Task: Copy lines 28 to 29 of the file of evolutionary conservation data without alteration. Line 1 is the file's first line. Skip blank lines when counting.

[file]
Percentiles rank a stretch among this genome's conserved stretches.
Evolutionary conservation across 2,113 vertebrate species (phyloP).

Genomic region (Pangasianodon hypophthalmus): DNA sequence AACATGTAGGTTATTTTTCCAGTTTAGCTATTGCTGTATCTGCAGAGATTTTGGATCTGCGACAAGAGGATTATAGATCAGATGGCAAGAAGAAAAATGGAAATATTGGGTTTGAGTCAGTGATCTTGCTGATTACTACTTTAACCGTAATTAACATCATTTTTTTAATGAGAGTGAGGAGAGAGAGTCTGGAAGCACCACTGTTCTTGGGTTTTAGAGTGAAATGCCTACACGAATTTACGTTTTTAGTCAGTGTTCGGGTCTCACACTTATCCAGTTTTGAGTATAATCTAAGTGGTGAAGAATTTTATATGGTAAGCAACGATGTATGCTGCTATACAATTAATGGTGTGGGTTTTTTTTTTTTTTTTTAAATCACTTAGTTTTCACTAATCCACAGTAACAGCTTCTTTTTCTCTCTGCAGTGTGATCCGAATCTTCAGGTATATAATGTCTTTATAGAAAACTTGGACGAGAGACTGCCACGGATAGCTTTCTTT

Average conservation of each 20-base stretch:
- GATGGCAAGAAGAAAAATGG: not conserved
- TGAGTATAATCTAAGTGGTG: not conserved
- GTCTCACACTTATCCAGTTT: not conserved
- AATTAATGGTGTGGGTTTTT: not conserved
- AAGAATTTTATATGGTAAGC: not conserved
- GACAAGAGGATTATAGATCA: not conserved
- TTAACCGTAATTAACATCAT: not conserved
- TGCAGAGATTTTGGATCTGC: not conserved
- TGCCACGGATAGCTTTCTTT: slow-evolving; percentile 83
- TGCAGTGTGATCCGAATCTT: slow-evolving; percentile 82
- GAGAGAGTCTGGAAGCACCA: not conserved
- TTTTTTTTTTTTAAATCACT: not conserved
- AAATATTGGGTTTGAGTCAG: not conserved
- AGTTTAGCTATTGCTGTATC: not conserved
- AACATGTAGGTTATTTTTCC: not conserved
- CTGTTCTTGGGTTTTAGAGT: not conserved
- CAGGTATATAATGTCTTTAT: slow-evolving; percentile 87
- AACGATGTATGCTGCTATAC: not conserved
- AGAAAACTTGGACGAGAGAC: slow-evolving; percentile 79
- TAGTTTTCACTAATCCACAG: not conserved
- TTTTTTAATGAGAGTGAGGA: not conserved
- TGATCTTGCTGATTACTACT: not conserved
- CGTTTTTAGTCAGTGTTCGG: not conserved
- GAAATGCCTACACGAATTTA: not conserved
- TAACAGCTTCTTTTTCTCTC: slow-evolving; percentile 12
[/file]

- GAAATGCCTACACGAATTTA: not conserved
- TAACAGCTTCTTTTTCTCTC: slow-evolving; percentile 12